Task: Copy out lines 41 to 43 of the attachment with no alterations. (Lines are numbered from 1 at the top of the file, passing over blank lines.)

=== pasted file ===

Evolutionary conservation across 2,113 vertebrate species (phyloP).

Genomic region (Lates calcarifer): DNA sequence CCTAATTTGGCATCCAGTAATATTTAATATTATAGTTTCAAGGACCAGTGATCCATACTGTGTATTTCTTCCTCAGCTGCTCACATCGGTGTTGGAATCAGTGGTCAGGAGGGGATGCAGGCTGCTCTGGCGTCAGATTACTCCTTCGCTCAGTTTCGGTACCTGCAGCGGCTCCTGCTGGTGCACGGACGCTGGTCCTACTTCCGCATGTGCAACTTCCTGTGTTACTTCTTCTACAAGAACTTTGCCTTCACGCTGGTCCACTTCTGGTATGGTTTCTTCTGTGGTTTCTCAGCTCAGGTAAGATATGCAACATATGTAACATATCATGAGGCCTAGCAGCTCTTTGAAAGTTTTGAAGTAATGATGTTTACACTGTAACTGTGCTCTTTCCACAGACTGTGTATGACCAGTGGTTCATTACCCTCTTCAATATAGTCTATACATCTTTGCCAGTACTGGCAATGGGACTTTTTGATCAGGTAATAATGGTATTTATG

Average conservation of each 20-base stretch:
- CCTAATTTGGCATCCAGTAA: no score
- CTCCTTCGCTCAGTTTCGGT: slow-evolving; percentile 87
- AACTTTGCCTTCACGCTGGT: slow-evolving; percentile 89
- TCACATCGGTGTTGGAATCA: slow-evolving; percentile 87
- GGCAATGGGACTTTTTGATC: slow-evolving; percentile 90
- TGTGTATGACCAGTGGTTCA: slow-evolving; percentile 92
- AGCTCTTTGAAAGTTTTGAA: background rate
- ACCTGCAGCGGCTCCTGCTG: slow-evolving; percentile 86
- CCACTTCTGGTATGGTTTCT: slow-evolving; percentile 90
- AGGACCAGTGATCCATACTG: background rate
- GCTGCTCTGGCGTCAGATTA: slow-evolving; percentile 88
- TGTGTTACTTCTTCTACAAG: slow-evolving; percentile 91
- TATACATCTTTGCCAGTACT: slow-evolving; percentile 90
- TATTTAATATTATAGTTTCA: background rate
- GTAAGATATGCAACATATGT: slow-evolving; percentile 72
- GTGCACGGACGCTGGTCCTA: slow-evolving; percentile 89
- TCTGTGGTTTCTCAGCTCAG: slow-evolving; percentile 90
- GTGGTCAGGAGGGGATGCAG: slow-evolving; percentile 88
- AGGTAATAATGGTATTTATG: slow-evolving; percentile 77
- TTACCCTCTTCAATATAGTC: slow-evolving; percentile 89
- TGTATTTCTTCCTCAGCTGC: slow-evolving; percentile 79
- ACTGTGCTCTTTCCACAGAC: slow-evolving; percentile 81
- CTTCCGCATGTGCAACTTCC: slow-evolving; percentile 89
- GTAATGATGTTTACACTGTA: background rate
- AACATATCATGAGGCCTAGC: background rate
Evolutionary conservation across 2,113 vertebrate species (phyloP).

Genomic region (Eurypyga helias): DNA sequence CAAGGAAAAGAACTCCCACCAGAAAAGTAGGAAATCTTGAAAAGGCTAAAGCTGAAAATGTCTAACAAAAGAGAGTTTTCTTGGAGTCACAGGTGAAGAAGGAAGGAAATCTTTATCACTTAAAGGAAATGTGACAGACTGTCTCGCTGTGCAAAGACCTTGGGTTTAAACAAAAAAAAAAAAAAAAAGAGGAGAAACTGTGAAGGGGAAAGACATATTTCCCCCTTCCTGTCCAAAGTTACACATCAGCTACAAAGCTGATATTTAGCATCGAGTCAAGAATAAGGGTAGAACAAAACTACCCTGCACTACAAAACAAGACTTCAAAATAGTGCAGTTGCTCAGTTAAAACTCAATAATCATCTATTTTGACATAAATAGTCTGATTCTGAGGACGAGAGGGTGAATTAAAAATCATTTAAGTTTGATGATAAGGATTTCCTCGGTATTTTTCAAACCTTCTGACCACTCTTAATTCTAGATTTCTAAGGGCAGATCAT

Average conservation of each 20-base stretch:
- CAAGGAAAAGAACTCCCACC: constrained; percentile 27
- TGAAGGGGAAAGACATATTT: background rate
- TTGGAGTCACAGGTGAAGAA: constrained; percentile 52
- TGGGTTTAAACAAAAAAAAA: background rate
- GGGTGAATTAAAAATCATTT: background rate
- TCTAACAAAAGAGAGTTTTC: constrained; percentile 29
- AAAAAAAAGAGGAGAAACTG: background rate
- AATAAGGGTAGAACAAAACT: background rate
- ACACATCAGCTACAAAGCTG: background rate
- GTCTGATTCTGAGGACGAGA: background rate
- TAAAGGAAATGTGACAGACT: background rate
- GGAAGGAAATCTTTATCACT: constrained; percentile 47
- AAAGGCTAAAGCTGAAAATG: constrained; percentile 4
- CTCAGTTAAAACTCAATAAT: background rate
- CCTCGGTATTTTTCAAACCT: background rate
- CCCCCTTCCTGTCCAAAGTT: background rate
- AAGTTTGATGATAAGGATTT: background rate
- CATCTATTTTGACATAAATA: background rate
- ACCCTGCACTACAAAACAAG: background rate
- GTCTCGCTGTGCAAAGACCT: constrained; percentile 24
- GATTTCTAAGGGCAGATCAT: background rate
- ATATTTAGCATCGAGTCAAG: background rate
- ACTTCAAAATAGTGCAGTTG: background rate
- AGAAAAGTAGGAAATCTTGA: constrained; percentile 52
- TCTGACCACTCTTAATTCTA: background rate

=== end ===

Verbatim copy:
- GTCTGATTCTGAGGACGAGA: background rate
- TAAAGGAAATGTGACAGACT: background rate
- GGAAGGAAATCTTTATCACT: constrained; percentile 47